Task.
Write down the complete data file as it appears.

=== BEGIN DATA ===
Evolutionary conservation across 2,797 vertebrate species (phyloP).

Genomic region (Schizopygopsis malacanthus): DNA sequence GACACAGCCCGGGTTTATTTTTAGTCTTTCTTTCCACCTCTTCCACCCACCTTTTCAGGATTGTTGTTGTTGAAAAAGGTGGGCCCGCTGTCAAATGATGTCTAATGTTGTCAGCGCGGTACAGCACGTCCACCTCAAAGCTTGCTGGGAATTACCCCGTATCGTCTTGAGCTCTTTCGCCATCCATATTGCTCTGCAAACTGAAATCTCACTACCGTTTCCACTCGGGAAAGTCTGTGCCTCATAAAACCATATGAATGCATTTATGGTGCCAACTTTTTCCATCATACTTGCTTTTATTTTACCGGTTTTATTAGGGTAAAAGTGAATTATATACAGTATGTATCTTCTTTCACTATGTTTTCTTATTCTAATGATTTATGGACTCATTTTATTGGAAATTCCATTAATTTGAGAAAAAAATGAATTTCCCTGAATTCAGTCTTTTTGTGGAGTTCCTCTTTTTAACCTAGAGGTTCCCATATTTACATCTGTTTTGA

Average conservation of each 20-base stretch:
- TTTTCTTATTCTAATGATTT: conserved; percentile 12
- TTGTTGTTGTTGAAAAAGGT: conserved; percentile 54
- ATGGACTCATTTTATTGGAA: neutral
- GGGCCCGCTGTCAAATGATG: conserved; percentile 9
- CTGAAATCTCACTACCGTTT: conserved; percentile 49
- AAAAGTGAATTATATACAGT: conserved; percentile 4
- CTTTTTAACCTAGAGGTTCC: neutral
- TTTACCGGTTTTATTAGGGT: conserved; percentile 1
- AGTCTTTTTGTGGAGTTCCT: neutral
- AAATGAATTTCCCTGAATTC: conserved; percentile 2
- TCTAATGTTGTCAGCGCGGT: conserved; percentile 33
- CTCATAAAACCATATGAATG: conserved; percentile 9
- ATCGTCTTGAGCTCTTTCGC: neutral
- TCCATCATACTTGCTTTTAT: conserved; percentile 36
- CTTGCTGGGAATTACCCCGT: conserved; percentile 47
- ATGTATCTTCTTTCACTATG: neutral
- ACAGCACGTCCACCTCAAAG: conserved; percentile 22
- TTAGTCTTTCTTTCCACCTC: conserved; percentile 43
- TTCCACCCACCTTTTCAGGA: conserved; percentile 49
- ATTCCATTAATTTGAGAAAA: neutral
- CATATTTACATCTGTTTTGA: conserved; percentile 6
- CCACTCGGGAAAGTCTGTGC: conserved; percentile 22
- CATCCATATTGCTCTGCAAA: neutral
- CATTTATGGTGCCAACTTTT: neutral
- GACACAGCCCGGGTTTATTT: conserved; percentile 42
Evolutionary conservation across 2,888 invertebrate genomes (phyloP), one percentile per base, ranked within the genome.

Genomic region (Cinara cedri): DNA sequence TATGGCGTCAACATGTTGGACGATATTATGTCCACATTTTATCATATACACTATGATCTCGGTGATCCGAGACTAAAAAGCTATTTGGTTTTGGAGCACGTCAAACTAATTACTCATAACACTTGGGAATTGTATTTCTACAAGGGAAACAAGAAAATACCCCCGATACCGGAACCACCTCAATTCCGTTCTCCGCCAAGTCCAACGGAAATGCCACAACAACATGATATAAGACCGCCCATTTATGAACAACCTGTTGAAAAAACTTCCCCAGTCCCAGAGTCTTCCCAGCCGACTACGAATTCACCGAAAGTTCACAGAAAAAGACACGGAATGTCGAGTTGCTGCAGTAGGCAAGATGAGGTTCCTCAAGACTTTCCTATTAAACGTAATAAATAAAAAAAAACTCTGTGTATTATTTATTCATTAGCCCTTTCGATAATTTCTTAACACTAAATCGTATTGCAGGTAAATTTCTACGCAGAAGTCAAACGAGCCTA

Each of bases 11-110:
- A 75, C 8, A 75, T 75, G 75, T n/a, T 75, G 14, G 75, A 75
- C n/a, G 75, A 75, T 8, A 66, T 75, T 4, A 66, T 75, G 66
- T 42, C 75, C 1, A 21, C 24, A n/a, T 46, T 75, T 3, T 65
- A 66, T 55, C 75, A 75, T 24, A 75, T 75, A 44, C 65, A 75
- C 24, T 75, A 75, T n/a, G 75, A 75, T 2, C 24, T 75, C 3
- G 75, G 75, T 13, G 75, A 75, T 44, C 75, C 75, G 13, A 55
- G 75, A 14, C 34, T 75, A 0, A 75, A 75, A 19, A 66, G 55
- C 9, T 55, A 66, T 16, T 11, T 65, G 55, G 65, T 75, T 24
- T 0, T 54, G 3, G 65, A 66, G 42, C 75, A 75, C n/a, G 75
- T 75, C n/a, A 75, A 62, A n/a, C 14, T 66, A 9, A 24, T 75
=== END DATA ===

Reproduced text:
Evolutionary conservation across 2,797 vertebrate species (phyloP).

Genomic region (Schizopygopsis malacanthus): DNA sequence GACACAGCCCGGGTTTATTTTTAGTCTTTCTTTCCACCTCTTCCACCCACCTTTTCAGGATTGTTGTTGTTGAAAAAGGTGGGCCCGCTGTCAAATGATGTCTAATGTTGTCAGCGCGGTACAGCACGTCCACCTCAAAGCTTGCTGGGAATTACCCCGTATCGTCTTGAGCTCTTTCGCCATCCATATTGCTCTGCAAACTGAAATCTCACTACCGTTTCCACTCGGGAAAGTCTGTGCCTCATAAAACCATATGAATGCATTTATGGTGCCAACTTTTTCCATCATACTTGCTTTTATTTTACCGGTTTTATTAGGGTAAAAGTGAATTATATACAGTATGTATCTTCTTTCACTATGTTTTCTTATTCTAATGATTTATGGACTCATTTTATTGGAAATTCCATTAATTTGAGAAAAAAATGAATTTCCCTGAATTCAGTCTTTTTGTGGAGTTCCTCTTTTTAACCTAGAGGTTCCCATATTTACATCTGTTTTGA

Average conservation of each 20-base stretch:
- TTTTCTTATTCTAATGATTT: conserved; percentile 12
- TTGTTGTTGTTGAAAAAGGT: conserved; percentile 54
- ATGGACTCATTTTATTGGAA: neutral
- GGGCCCGCTGTCAAATGATG: conserved; percentile 9
- CTGAAATCTCACTACCGTTT: conserved; percentile 49
- AAAAGTGAATTATATACAGT: conserved; percentile 4
- CTTTTTAACCTAGAGGTTCC: neutral
- TTTACCGGTTTTATTAGGGT: conserved; percentile 1
- AGTCTTTTTGTGGAGTTCCT: neutral
- AAATGAATTTCCCTGAATTC: conserved; percentile 2
- TCTAATGTTGTCAGCGCGGT: conserved; percentile 33
- CTCATAAAACCATATGAATG: conserved; percentile 9
- ATCGTCTTGAGCTCTTTCGC: neutral
- TCCATCATACTTGCTTTTAT: conserved; percentile 36
- CTTGCTGGGAATTACCCCGT: conserved; percentile 47
- ATGTATCTTCTTTCACTATG: neutral
- ACAGCACGTCCACCTCAAAG: conserved; percentile 22
- TTAGTCTTTCTTTCCACCTC: conserved; percentile 43
- TTCCACCCACCTTTTCAGGA: conserved; percentile 49
- ATTCCATTAATTTGAGAAAA: neutral
- CATATTTACATCTGTTTTGA: conserved; percentile 6
- CCACTCGGGAAAGTCTGTGC: conserved; percentile 22
- CATCCATATTGCTCTGCAAA: neutral
- CATTTATGGTGCCAACTTTT: neutral
- GACACAGCCCGGGTTTATTT: conserved; percentile 42
Evolutionary conservation across 2,888 invertebrate genomes (phyloP), one percentile per base, ranked within the genome.

Genomic region (Cinara cedri): DNA sequence TATGGCGTCAACATGTTGGACGATATTATGTCCACATTTTATCATATACACTATGATCTCGGTGATCCGAGACTAAAAAGCTATTTGGTTTTGGAGCACGTCAAACTAATTACTCATAACACTTGGGAATTGTATTTCTACAAGGGAAACAAGAAAATACCCCCGATACCGGAACCACCTCAATTCCGTTCTCCGCCAAGTCCAACGGAAATGCCACAACAACATGATATAAGACCGCCCATTTATGAACAACCTGTTGAAAAAACTTCCCCAGTCCCAGAGTCTTCCCAGCCGACTACGAATTCACCGAAAGTTCACAGAAAAAGACACGGAATGTCGAGTTGCTGCAGTAGGCAAGATGAGGTTCCTCAAGACTTTCCTATTAAACGTAATAAATAAAAAAAAACTCTGTGTATTATTTATTCATTAGCCCTTTCGATAATTTCTTAACACTAAATCGTATTGCAGGTAAATTTCTACGCAGAAGTCAAACGAGCCTA

Each of bases 11-110:
- A 75, C 8, A 75, T 75, G 75, T n/a, T 75, G 14, G 75, A 75
- C n/a, G 75, A 75, T 8, A 66, T 75, T 4, A 66, T 75, G 66
- T 42, C 75, C 1, A 21, C 24, A n/a, T 46, T 75, T 3, T 65
- A 66, T 55, C 75, A 75, T 24, A 75, T 75, A 44, C 65, A 75
- C 24, T 75, A 75, T n/a, G 75, A 75, T 2, C 24, T 75, C 3
- G 75, G 75, T 13, G 75, A 75, T 44, C 75, C 75, G 13, A 55
- G 75, A 14, C 34, T 75, A 0, A 75, A 75, A 19, A 66, G 55
- C 9, T 55, A 66, T 16, T 11, T 65, G 55, G 65, T 75, T 24
- T 0, T 54, G 3, G 65, A 66, G 42, C 75, A 75, C n/a, G 75
- T 75, C n/a, A 75, A 62, A n/a, C 14, T 66, A 9, A 24, T 75